QUEBEC ASBESTOS INDUSTRY
Canadian asbestos co. eyes Third World nations
as U.S. and European markets dry up
Quebec CEO invests his company's hopes for a future in asbestos industry exports to developing, unregulated nations.
Weitz & Luxenberg represents clients in the United States and Canada with lung cancer, mesothelioma and other asbestos-caused diseases.Our lawyers have protected the legal rights of asbestos-injured workers since 1986. And in that time the firm's mesothelioma lawyers have won several billion dollars in verdicts and settlements for clients injured by occupational asbestos exposure.
December 29, 2009 - Four decades after Canada’s asbestos boom, it is hard to imagine a more dramatically changed business environment for selling asbestos, now recognized by more than 40 nations as a dangerous toxin to be avoided.
The Canadian and U.S markets have collapsed, and an asbestos ban across the European Union has been in place for more than a decade.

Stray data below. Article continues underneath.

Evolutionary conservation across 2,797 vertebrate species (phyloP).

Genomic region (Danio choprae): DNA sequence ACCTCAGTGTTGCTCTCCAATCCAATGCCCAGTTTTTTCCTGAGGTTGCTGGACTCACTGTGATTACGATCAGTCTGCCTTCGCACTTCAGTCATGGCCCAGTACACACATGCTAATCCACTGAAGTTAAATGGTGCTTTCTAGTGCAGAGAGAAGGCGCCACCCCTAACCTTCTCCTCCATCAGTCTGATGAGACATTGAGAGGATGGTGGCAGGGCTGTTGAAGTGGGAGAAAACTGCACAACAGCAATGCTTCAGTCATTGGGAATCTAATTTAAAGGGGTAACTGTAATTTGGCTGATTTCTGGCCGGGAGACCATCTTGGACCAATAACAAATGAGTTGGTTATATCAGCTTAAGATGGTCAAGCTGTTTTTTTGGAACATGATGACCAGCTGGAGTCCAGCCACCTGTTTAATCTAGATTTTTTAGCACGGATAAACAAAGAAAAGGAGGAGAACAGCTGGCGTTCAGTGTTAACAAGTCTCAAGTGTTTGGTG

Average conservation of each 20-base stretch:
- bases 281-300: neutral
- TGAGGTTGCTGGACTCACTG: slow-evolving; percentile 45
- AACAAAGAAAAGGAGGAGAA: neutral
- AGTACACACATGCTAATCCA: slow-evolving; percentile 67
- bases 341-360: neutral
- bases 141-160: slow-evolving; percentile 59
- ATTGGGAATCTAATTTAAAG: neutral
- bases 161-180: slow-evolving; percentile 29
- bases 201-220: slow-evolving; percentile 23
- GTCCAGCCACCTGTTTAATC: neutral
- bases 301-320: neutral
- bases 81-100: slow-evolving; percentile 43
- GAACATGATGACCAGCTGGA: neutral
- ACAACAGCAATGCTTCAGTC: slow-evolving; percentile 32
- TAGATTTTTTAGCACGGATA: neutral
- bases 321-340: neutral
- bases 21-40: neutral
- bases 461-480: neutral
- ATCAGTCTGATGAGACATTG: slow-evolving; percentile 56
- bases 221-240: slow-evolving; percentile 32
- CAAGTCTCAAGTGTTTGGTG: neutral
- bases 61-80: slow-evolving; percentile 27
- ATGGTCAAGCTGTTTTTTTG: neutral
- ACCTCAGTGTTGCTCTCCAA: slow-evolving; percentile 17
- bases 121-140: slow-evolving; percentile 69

Though most nations have turned a cold shoulder to asbestos, some countries in the Third World still import it.
To replace lost markets, one man has turned his eyes to developing nations in an effort to help rescue Quebec’s Jeffrey asbestos mine. Bernard Coulombe, CEO of the Jeffrey mine in Asbestos, Quebec, said he has big plans for exporting asbestos to Third World countries, where regulations governing worker health safety are lax or even nonexistent.
"If everything goes well – and everything has to go well – we will be working in the underground mine and starting to produce in 2010. I can tell you, not just the Indian customers, but the big users of the world – Mexico, Venezuela, Pakistan, Vietnam. They're waiting for us."
The surprise is that Coulombe believes the mine has a future, at all. "We have 200 million tonnes of proven ore reserves. It's good for the next 50 years," he said.
The next six months will be critical in determining whether Coulombe can execute his plan to kick-start a Canadian industry presumed to be at death's door.
“The marketplace is crying for chrysotile,” he says of his flourishing client base in India, Vietnam and Indonesia, where asbestos-cement sheets and roofing are seen by local advocates as a huge social benefit to the poor and needy. “I have a letter of interest from 15 of my biggest customers asking me for volume.”
It’s quite a stretch to consider asbestosis or mesothelioma to be a social benefit for the poor and needy. What advocates are slow to acknowledge is that thousands of people die from asbestos-related cancers every year; 3,000 annually in the United States alone.
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